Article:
Lewis Hamilton wins thrilling Turkish Grand Prix

Formula One - F1

Wow! Just where do you start with a race that is packed with excitement and controversy from the get go?  Like it or not, the Turkish Grand Prix of 2010 will be remembered for the ticking time bomb of  4 cars racing it out at the front for the win, and ending with that bomb going off in the hands of the Red Bull team, that will certainly damage their points situation as they threw away a win and handed maximum points to the Mclaren team, but it will also have an emotional cost to the team and crank up the pressure in the team .

Round 7 of the F1 championship was held on the Istanbul Park track, which over the last few years has failed to produce anything nearly as exciting as Sundays race.  In it’s sixth year of running and which still fails to captivate the imagination of the Turkish people meaning one of the exciting Grands Prix in years played out  to an empty stage!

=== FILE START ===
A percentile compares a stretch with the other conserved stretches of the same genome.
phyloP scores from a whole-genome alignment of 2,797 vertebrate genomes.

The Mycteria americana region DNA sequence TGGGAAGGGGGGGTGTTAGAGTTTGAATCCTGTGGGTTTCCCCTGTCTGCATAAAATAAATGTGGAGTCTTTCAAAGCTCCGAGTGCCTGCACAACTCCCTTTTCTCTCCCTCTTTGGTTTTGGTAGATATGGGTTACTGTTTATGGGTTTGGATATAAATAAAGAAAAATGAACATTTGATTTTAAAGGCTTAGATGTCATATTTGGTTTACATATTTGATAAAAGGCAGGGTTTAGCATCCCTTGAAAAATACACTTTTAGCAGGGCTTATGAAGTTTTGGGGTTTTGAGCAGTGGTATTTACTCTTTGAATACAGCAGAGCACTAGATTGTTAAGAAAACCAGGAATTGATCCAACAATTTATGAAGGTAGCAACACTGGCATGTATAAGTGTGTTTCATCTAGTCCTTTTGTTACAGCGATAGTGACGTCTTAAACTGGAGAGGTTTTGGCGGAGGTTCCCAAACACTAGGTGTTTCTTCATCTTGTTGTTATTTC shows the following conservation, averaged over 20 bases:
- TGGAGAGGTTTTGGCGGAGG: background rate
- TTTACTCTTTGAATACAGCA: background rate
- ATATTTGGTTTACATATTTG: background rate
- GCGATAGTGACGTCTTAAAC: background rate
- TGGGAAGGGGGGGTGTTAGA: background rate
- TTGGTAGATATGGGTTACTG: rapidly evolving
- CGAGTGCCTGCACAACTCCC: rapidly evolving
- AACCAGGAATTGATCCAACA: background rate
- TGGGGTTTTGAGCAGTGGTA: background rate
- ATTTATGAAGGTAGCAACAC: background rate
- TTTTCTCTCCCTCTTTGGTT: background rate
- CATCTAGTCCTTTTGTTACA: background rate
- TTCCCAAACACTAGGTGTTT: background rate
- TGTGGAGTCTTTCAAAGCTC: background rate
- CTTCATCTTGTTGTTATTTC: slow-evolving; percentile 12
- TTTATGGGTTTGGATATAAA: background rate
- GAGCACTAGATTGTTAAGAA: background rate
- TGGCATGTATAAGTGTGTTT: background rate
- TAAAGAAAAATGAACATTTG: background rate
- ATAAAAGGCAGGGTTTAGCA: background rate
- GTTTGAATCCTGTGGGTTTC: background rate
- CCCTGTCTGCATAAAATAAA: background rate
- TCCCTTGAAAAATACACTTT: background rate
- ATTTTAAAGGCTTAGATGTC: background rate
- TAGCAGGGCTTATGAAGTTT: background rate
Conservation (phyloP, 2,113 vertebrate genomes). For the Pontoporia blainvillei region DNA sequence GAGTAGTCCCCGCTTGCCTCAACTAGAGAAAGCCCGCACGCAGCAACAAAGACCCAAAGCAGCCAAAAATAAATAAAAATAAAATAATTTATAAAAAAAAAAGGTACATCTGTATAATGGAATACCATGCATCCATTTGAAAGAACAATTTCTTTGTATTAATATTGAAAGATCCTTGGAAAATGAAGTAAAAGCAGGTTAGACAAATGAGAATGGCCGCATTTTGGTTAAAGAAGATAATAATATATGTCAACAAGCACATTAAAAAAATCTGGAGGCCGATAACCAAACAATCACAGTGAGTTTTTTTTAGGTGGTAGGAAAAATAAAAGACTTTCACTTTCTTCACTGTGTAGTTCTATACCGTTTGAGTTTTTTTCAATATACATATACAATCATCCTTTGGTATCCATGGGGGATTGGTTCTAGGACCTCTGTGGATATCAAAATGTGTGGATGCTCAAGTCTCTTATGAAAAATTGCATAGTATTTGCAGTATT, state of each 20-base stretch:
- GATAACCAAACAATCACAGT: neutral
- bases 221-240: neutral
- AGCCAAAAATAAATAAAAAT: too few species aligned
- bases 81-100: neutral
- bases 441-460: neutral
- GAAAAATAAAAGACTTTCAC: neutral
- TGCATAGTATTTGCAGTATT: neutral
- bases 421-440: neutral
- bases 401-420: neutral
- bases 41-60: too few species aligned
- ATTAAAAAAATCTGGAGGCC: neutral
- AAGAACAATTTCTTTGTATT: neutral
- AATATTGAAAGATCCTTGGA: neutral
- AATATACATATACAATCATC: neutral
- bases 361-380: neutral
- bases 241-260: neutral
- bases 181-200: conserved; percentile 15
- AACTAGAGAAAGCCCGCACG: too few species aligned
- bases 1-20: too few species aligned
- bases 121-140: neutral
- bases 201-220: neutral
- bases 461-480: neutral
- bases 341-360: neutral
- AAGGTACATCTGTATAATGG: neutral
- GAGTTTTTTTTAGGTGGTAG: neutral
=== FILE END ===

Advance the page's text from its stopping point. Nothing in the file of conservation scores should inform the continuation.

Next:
Mark Webber went in to the race on the back of two wins on the spin in Spain and Monaco and after a commanding performance in qualifying, looked the clear favourite for the race win on Sunday. Because the only other person people thought that could get near to Webber was Sebastian Vettel and he was down in 3rd place on the grid having been split by Hamilton in the Mclaren.

The Mclaren’s had shown good pace in practice and qualifying, however, the telling signs was that despite the F-Duct giving the Woking teams cars a visible and distinct advantage down the long straight at Istanbul Park in sectors 1 & 3, the Red Bull was putting them and the rest of the field in the shade through the tight and twisty 2nd sector of the track.

Before the race there was some optimism that if Hamilton could jump Webber at the start of the race, he could have a realistic chance of stopping the in form Aussie from romping off in to the distance.  The only potential flaw in this theory was that Hamilton, like his team-mate Button, were on the dirty side of the starting grid, potentially handicapping their get away from the lights and thus giving away their good from qualifying to the Red Bulls.